Cryptococcosis is a fungal infection caused by Cryptococcus neoformans, a world-wide distributed fungus which is commonly found in soil, especially that containing pigeon and avian droppings. Infection is acquired by inhaling spores of fungus 1.
Occur worldwide without any defined endemic areas. Cryptococcal infections in humans likely occur when the organism is aerosolized and inhaled 3.
The lungs, central nervous system, blood, skin, bone, joints, and prostate are the most commonly involved sites.
It occurs predominantly in immunocompromised patients but can also be seen in the normal host 1:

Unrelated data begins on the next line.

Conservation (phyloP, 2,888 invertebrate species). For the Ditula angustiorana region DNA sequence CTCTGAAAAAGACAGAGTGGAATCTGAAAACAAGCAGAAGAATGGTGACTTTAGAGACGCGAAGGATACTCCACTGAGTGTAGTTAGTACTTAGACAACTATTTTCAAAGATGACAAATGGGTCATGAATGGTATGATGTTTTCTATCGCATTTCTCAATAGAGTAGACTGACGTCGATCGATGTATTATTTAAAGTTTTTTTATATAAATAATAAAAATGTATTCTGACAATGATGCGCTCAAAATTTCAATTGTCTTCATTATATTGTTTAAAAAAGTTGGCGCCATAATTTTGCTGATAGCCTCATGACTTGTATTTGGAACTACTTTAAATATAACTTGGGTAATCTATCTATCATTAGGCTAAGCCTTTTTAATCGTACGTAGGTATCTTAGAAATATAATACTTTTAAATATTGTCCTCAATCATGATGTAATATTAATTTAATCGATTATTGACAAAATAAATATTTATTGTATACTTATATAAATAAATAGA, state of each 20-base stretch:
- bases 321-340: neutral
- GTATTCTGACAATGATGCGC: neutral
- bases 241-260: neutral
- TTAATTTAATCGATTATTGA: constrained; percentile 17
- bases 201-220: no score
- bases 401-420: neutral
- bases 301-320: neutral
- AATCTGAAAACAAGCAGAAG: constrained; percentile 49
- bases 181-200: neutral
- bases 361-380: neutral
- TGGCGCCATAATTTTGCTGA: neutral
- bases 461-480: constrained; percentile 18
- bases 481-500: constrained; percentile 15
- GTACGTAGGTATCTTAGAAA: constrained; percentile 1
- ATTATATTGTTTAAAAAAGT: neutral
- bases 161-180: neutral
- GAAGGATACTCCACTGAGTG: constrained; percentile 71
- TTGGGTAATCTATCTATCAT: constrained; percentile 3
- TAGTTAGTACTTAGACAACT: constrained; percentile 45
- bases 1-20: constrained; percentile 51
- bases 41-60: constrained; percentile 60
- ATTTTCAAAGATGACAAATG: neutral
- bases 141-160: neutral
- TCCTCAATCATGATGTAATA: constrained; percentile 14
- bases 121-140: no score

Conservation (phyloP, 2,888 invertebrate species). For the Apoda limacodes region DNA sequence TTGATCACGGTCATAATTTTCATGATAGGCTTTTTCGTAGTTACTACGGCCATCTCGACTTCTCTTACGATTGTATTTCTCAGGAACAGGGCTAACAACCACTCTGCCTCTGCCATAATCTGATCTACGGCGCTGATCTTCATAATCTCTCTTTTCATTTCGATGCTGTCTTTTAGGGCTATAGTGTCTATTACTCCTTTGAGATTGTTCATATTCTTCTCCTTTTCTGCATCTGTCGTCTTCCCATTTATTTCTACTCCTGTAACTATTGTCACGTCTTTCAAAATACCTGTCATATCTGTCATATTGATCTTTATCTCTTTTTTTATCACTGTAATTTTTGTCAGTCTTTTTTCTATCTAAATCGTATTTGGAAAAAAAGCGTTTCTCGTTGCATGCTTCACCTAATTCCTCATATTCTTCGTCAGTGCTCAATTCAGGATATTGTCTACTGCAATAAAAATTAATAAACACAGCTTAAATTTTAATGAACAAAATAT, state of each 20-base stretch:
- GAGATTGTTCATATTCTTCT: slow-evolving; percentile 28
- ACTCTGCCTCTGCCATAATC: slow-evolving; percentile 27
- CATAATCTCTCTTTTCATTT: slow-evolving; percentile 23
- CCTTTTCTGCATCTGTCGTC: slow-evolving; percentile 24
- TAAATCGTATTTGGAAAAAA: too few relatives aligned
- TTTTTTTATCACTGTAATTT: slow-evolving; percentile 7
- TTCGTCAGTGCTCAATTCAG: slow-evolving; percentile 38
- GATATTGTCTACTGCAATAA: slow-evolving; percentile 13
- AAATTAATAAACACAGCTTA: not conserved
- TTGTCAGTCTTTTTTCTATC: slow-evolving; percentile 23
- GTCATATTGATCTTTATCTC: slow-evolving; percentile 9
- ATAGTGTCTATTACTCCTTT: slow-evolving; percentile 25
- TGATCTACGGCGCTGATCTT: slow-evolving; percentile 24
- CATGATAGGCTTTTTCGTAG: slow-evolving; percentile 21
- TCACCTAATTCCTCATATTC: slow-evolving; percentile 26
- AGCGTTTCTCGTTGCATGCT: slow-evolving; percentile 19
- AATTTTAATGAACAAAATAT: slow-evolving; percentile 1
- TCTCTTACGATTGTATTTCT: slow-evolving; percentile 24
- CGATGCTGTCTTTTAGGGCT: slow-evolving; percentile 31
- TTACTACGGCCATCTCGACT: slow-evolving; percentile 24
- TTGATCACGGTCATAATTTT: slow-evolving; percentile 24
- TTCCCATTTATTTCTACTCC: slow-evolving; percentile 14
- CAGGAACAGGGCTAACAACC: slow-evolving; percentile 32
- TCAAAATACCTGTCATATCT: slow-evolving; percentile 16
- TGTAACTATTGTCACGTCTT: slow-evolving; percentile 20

- immunocompetent host: cryptococcal infections are commonly localized to the lung and the patients are asymptomatic
- immunocompromised patient: cryptococcal infections often cause symptomatic pulmonary infections and then often disseminate to the central nervous system, skin, and bones
In fact, central nervous system infection after haematogenous dissemination is more common than pulmonary infection.
Serum cryptococcal antigen is helpful in diagnosis and follow-up of pulmonary and systemic disease. Antigen titers correspond to severity of illness. In CNS cryptococcosi, lumbar puncture is very helpful and shows increased CSF pressure, decreased glucose, increased protein, and mild to moderate leukocytosis. Indian ink test is highly specific and colors the thick round capsule of the yeast.